Home>Articles>Why Sen. John Moorlach Opposes California’s State Budget
Sen. John M. W. Moorlach. (Kevin Sanders for California Globe)
Sen. John M. W. Moorlach. (Photo: Kevin Sanders for California Globe)

Why Sen. John Moorlach Opposes California’s State Budget

California needs to downsize

By Katy Grimes, June 16, 2020 11:02 am

Senator John M.W. Moorlach (R-Costa Mesa) is the only CPA in the State Legislature. As such, his dire warnings about California’s budget deficit need to be considered. California Globe watched all of the budget debate Monday, and as usual, Moorlach schooled the Senate on why the need to take a long-term perspective.

Here are the highlights – you can watch his entire speech below:

“The state is addressing a dramatic recession that came on like a heart attack and was made worse by the Governor’s self-imposed coma of the state’s economy.

“Now is the time for serious systemic changes, as relying on reserves and federal funding will not be sufficient for the next few years. Consequently, Sacramento needs to address the budget at three levels.

“First, downsize. Counties, cities and school districts are reducing staff as a result of significant revenue reductions. California should do the same. For something visible and tangible that would communicate a seriousness for fiscal prudence would be to stop pursuing the High-Speed Rail project. The longer our Governor waits to make cuts, the greater the pain will be in the next two years.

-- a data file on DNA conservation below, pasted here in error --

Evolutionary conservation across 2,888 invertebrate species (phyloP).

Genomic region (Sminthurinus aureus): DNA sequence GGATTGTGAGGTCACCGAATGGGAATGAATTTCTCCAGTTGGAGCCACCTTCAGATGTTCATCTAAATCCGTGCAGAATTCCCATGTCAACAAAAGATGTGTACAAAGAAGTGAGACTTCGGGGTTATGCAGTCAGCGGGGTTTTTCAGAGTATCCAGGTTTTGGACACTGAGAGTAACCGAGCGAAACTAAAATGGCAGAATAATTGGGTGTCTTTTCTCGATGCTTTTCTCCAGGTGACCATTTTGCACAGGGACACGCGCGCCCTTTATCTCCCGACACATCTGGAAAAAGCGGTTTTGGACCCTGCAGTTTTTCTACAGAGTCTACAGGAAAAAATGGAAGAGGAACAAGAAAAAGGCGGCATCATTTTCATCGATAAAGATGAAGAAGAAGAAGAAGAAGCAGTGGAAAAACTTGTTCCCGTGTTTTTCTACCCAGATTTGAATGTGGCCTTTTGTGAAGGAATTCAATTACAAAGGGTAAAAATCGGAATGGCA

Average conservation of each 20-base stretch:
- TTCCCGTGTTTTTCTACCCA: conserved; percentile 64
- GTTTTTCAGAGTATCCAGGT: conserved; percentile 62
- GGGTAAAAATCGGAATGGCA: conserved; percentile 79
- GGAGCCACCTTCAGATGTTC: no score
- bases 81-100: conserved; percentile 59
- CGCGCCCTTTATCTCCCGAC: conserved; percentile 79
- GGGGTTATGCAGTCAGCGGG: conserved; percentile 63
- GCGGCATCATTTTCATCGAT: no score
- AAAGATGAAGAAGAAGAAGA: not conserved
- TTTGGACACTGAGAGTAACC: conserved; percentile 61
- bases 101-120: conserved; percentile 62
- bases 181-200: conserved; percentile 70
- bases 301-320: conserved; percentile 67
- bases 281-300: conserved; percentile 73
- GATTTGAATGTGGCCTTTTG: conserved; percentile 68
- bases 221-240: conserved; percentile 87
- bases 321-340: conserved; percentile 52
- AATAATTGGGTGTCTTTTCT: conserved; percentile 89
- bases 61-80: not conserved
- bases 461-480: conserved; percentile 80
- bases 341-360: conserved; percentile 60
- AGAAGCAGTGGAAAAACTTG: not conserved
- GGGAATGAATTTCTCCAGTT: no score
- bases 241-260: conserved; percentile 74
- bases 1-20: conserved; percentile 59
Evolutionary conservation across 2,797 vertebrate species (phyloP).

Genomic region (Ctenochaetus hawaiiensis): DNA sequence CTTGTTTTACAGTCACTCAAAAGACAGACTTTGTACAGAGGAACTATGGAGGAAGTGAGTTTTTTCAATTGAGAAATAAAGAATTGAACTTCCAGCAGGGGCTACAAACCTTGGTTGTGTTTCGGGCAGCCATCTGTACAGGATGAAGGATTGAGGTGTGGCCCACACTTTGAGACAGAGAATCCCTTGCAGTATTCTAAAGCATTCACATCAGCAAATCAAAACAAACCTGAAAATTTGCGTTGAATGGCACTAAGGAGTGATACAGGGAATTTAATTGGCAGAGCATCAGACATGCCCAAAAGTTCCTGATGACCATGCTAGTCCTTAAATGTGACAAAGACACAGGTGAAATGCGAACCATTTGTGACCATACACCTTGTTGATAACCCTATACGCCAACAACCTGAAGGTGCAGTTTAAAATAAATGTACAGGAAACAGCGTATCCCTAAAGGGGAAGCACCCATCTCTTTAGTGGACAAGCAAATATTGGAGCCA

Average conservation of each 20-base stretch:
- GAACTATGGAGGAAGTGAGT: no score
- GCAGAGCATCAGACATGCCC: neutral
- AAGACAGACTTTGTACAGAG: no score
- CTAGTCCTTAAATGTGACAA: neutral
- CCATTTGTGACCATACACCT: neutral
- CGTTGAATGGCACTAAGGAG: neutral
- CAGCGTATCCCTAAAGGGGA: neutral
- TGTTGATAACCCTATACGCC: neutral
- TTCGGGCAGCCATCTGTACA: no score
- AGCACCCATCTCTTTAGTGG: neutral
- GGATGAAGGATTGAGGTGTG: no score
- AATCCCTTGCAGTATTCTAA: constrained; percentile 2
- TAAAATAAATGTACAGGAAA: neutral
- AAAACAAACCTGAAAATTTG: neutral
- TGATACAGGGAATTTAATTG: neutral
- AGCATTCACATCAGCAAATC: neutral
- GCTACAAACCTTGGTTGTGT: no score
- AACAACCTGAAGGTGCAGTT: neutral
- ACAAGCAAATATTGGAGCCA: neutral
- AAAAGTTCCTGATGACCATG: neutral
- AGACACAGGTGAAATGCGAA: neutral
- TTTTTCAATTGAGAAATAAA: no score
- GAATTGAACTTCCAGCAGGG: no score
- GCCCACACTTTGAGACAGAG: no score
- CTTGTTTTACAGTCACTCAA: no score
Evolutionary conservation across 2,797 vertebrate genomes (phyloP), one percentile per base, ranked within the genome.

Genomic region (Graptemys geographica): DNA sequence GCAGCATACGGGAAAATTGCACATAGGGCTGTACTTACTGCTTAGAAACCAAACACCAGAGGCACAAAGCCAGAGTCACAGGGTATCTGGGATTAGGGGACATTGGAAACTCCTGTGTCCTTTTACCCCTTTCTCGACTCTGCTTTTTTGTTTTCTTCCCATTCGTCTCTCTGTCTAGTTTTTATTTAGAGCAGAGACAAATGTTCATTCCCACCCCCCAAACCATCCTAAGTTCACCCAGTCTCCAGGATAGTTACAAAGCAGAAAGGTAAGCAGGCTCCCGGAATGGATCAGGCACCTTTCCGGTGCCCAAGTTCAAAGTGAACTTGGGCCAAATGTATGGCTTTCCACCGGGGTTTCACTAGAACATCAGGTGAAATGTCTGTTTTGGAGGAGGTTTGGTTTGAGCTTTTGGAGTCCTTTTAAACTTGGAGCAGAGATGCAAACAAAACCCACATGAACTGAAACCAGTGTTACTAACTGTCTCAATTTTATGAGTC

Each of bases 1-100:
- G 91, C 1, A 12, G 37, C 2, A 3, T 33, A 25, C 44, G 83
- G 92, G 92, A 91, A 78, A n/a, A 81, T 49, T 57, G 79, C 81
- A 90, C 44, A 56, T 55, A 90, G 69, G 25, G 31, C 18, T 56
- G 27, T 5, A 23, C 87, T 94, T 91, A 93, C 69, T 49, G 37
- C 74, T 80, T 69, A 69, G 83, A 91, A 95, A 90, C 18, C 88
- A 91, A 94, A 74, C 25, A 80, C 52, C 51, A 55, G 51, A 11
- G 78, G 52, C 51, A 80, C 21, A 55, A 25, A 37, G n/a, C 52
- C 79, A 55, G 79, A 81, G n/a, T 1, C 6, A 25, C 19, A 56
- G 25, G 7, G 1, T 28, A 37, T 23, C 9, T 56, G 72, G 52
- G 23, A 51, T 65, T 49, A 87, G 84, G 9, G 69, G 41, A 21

“Second, in the next few years the two major pension systems, CalPERS and CalSTRS, will ask for even higher annual required contributions. California needs massive pension reform and the Governor would be wise to establish a committee to make recommendations. Reviewing the state of Wisconsin’s shared-risk pension plan would be a good starting point.

“And third, Sacramento must address its retiree medical unfunded liability of some $90 billion. Orange County successfully negotiated with its bargaining units in 2006 to reduce its obligation by 71 percent. A similar reduction would remove some $60 billion in liabilities from the state’s balance sheet and free up funds normally allocated to the annual required contributions.

“Sacramento has to take a long-term perspective. Giving it a couple of aspirins and hoping California and its subsidiaries will be fine in the morning will not cut it. This is why I am opposed to this proposed annual budget.”

Watch and listen to Sen. Moorlach’s speech in the Senate Monday. He explains to Senate colleagues state employees can’t have pay raises along with the looming, massive pension obligations.

Link to Moorlach’s Senate Floor speech on SB 74.

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